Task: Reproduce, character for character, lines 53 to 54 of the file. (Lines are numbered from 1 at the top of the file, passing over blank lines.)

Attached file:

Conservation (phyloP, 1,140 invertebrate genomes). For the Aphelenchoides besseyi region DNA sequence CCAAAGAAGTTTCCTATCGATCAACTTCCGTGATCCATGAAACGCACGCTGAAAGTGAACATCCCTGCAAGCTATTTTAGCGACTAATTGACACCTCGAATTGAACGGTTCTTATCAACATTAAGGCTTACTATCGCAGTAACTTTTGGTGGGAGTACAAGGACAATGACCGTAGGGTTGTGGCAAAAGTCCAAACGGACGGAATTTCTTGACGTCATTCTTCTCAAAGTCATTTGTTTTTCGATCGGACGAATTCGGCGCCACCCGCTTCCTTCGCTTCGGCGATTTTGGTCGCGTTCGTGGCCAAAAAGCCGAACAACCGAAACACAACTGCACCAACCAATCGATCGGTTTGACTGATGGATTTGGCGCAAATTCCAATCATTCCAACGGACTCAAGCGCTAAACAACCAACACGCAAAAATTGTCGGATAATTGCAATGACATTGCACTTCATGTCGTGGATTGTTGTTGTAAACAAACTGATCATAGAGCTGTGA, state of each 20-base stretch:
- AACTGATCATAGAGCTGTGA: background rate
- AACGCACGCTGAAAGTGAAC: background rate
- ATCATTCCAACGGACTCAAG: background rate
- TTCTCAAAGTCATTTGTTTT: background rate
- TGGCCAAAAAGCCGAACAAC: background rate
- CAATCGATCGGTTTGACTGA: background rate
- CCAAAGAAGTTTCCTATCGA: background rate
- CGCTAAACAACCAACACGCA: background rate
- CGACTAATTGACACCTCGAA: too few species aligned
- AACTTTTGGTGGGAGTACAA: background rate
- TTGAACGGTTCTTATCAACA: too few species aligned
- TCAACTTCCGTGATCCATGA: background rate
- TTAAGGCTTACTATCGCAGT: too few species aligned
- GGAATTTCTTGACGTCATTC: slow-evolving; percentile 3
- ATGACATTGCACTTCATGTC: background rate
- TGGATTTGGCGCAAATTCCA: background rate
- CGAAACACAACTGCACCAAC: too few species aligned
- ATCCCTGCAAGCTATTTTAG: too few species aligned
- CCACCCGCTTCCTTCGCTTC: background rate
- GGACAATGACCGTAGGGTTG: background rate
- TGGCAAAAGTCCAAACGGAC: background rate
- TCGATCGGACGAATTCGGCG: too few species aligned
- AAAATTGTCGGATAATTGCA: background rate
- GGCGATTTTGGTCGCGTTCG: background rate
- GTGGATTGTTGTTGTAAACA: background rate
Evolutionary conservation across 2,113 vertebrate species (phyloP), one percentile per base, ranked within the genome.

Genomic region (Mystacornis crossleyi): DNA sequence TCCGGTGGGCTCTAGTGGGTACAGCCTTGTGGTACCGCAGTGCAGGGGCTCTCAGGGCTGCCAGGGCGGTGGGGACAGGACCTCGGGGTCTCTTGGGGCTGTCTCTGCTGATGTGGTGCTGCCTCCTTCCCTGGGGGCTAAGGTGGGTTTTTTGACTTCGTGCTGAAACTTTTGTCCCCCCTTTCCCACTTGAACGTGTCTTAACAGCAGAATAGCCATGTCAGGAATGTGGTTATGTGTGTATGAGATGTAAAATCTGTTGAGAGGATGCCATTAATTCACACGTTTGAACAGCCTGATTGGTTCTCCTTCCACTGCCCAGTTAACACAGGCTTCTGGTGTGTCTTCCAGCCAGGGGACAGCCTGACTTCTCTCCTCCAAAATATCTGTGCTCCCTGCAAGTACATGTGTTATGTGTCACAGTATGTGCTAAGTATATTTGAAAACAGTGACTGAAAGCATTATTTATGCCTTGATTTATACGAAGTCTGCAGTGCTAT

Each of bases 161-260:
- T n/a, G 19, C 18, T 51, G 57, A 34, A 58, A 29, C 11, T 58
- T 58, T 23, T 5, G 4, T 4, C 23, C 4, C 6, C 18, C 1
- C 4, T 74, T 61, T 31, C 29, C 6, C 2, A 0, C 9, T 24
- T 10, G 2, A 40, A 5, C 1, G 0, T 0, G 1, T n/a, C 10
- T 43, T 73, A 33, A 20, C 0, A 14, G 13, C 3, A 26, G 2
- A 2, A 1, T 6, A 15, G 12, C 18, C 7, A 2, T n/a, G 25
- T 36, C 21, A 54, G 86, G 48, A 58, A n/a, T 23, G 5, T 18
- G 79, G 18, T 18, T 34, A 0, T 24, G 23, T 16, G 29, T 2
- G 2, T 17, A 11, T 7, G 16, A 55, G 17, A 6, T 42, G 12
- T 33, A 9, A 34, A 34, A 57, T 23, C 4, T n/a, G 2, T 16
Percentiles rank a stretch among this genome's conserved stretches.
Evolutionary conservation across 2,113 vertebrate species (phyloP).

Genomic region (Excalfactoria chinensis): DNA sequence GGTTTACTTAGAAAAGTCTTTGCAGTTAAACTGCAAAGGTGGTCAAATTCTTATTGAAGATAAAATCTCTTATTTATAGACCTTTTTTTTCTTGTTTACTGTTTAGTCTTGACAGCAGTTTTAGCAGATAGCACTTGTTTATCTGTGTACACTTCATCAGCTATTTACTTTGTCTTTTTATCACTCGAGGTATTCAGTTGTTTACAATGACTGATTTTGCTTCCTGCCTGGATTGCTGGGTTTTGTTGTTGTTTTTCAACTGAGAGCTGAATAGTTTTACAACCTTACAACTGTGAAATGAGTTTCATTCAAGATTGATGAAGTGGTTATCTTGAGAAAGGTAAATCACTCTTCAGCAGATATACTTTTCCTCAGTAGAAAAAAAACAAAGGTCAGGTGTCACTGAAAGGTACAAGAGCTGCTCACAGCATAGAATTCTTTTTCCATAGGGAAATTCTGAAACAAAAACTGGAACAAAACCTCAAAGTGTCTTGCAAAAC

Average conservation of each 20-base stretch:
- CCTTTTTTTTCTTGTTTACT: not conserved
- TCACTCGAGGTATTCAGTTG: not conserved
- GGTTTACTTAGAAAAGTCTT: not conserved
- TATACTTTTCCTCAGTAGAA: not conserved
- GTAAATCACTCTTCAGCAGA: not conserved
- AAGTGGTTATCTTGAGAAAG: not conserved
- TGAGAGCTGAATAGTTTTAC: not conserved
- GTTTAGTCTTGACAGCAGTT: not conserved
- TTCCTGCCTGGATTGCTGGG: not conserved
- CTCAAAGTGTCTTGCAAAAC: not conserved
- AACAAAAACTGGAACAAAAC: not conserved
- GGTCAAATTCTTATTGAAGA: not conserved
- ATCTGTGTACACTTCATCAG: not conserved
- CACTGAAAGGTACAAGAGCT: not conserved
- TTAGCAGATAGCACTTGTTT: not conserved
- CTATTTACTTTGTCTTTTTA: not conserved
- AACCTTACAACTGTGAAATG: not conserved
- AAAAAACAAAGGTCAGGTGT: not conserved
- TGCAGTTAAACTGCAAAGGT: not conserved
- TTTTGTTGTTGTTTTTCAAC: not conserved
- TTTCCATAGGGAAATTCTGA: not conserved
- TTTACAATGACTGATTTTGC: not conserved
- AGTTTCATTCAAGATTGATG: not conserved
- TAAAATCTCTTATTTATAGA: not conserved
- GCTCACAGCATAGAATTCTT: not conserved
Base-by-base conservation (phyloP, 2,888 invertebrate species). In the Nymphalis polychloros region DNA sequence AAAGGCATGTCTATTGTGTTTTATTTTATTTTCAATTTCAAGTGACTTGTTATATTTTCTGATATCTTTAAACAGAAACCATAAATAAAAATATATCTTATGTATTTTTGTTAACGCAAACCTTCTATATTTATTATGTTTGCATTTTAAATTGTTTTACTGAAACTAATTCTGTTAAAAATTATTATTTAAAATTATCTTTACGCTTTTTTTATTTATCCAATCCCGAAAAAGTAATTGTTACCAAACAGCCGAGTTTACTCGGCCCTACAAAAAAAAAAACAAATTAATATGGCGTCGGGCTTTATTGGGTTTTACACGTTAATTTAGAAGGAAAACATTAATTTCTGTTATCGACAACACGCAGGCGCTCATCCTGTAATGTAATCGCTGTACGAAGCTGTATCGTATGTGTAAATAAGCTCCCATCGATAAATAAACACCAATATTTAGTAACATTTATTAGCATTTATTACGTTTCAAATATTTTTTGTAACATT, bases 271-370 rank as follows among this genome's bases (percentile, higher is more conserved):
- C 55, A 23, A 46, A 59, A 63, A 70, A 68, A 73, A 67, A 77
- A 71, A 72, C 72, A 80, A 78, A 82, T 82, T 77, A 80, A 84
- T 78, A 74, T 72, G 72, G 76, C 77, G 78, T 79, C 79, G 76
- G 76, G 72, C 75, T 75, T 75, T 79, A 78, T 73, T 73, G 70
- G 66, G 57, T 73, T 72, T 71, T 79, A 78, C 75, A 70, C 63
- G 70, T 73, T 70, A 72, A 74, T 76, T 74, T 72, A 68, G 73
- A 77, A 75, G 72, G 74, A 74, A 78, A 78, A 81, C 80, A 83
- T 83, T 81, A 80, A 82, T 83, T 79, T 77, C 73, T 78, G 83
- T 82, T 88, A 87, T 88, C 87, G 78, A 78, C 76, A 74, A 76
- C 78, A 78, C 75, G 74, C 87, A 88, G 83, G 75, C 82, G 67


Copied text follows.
- CTCAAAGTGTCTTGCAAAAC: not conserved
- AACAAAAACTGGAACAAAAC: not conserved